July 5, 2012 | 11:06 pm
Posted by Rabbi Mark Diamond
Some of my best friends are Presbyterian. I take them to lunch and they take me to lunch. George Douglas for one. George is a respected businessman, an elder of the Pacific Palisades Presbyterian Church (PPPC), and a friend who has traveled with me on two interfaith missions to Israel. When the Presbyterian Church USA (PC USA) endorsed a pro-divestment overture at its 2004 General Assembly, George and his fellow PPPC members issued a public apology for the shameful actions of their national church body. George is a leader in Presbyterians for Middle East Peace, a group of concerned clergy and laity that rejects divestment from companies that do business in Israel.
The Rev. Dr. Mark Brewer is another friend of mine. Mark is the senior pastor of Bel Air Presbyterian Church, one of the largest and most influential congregations in southern California. He and I have worked together on interfaith endeavors, and we share a commitment to peace and security for the Israelis and Palestinians. Pastor Brewer is a prominent critic of the one-sided, uncontested anti-Israel messages he hears so often at PC USA conventions. He understands that the BDS (Boycott, Divest and Sanction) movement is a blemish on the worldwide Presbyterian Church and ignores critical realities in the Middle East.
The Rev. Dr. Richard Mouw is another Presbyterian friend. He is president of Fuller Theological Seminary, one of the largest and most influential evangelical institutions in North America. Rich and I have created an ongoing series of seminars for pastors, rabbis, Christian and Jewish academicians, seminarians and community leaders. We have brought our faith communities together for spirited, respectful discussions of our respective narratives and views of the Middle East. Dr. Mouw rejects divestment as a strategy to solve the thorny issues of the Israeli-Palestinian conflict.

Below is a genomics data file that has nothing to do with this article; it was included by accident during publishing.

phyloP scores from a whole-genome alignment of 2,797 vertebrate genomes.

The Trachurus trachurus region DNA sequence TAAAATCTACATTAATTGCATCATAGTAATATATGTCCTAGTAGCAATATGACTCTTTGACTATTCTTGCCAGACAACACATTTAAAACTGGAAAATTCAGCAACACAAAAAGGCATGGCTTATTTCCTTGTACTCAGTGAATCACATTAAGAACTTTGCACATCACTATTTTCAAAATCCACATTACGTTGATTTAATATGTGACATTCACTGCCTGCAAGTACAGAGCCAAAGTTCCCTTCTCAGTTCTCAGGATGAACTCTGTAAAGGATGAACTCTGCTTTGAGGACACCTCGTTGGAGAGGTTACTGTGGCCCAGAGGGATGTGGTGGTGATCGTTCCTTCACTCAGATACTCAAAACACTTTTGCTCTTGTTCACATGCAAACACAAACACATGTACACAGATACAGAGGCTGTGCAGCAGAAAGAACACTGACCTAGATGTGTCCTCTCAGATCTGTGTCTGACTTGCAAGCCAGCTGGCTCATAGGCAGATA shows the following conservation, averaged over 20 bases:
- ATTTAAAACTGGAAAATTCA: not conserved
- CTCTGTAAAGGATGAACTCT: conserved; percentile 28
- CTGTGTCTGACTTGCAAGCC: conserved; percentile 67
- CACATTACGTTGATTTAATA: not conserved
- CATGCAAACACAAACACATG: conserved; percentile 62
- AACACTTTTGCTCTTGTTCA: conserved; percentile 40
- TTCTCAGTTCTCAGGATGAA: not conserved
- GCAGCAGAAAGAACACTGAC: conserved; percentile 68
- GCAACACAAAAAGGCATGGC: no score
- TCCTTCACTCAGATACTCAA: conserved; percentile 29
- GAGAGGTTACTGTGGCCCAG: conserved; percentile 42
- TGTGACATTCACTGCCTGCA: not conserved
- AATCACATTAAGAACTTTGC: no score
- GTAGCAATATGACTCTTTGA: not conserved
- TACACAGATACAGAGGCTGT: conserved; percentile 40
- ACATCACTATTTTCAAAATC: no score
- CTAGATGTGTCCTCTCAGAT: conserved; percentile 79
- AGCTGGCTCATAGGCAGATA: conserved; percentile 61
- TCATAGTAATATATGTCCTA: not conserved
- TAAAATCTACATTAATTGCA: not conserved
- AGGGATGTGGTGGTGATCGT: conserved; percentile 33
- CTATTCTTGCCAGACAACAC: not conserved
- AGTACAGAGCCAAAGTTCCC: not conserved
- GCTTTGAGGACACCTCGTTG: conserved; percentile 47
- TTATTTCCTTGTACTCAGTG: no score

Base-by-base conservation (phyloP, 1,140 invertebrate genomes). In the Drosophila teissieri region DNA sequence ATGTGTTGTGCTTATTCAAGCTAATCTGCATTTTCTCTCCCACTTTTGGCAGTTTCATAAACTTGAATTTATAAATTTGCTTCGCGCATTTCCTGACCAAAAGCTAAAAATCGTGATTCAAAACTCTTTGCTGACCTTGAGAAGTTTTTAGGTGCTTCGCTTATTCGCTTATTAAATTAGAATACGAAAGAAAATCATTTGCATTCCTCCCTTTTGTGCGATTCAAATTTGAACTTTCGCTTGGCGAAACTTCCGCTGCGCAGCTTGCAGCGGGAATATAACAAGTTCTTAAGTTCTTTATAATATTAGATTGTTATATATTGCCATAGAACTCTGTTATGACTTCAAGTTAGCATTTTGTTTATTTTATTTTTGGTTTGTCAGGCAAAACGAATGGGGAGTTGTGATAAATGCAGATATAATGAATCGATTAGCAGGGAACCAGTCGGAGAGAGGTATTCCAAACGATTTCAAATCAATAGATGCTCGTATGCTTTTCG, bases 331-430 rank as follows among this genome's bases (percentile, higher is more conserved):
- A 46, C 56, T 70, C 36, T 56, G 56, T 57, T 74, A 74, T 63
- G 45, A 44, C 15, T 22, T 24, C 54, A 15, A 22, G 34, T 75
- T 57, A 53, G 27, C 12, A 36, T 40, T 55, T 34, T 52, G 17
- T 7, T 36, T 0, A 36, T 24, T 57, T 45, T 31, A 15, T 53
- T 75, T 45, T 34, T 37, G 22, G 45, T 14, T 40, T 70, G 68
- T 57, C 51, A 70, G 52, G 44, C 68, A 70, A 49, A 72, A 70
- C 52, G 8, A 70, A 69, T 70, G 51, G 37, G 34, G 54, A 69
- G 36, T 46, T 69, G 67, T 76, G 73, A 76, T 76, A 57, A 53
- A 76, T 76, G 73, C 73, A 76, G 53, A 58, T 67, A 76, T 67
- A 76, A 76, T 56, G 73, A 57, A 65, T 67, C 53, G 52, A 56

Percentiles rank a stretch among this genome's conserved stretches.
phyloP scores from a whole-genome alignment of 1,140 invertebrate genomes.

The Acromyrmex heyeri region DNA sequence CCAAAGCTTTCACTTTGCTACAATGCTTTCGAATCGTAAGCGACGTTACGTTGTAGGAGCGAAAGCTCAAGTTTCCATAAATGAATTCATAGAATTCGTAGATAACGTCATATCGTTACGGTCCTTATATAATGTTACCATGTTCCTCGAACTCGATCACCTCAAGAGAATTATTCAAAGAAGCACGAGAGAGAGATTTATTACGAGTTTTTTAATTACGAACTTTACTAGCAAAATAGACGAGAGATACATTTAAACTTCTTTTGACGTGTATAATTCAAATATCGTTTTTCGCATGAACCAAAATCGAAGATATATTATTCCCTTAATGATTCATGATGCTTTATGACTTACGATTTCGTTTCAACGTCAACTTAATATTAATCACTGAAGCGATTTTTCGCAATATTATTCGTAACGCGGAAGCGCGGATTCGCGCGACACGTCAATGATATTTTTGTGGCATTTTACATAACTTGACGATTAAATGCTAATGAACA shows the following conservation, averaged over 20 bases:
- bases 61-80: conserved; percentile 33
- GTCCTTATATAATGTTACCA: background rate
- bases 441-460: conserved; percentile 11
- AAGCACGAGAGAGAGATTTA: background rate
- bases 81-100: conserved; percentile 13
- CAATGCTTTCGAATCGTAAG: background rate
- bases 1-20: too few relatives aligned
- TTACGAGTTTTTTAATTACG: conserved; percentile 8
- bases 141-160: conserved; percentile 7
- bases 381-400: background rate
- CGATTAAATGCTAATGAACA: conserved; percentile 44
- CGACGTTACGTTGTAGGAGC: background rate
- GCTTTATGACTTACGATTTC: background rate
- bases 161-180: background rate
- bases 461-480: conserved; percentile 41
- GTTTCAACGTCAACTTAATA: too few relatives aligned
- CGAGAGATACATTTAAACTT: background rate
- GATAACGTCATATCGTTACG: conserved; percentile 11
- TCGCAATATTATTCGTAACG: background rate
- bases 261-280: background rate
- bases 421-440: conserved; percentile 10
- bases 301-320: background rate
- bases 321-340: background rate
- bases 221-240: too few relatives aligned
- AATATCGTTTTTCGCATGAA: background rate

George, Mark and Rich are three of my Presbyterian friends. 369 commissioners of the PC USA General Assembly in Pittsburgh are my new Presbyterian friends. They rejected a dangerous, one-sided resolution that endorsed divestment from three companies that conduct business in Israel. In a preliminary vote that passed by the narrowest of margins (333 to 331 with two abstentions) and a final vote of 369-290, Presbyterian commissioners called instead for positive investment in the Palestinian territories as an alternative to selective divestment.
I applaud the wisdom and courage of Presbyterian clergy and laity who led the fight against divestment in the body politic of their denomination. I remain deeply concerned that a cadre of PC USA staff and leaders seize every opportunity to push the BDS agenda on the regional and national levels. They are neither friends of the Jewish community nor the people of Israel. They are neither trusted friends nor true proponents of peace and security for Israelis and Palestinians, notwithstanding their pious proclamations to the contrary. We will continue to “call them out” when their actions are imbalanced, irresponsible and offensive.
I cherish the bonds of friendship and collegiality I enjoy with George Douglas, Mark Brewer and Richard Mouw. I will continue to collaborate with them and with like-minded Presbyterians who appreciate the challenges and complexities of the Middle East conflict and endorse positive steps to foster peace and reconciliation in that troubled region. To our Presbyterian friends new and old, I am pleased to say: Let’s do lunch!
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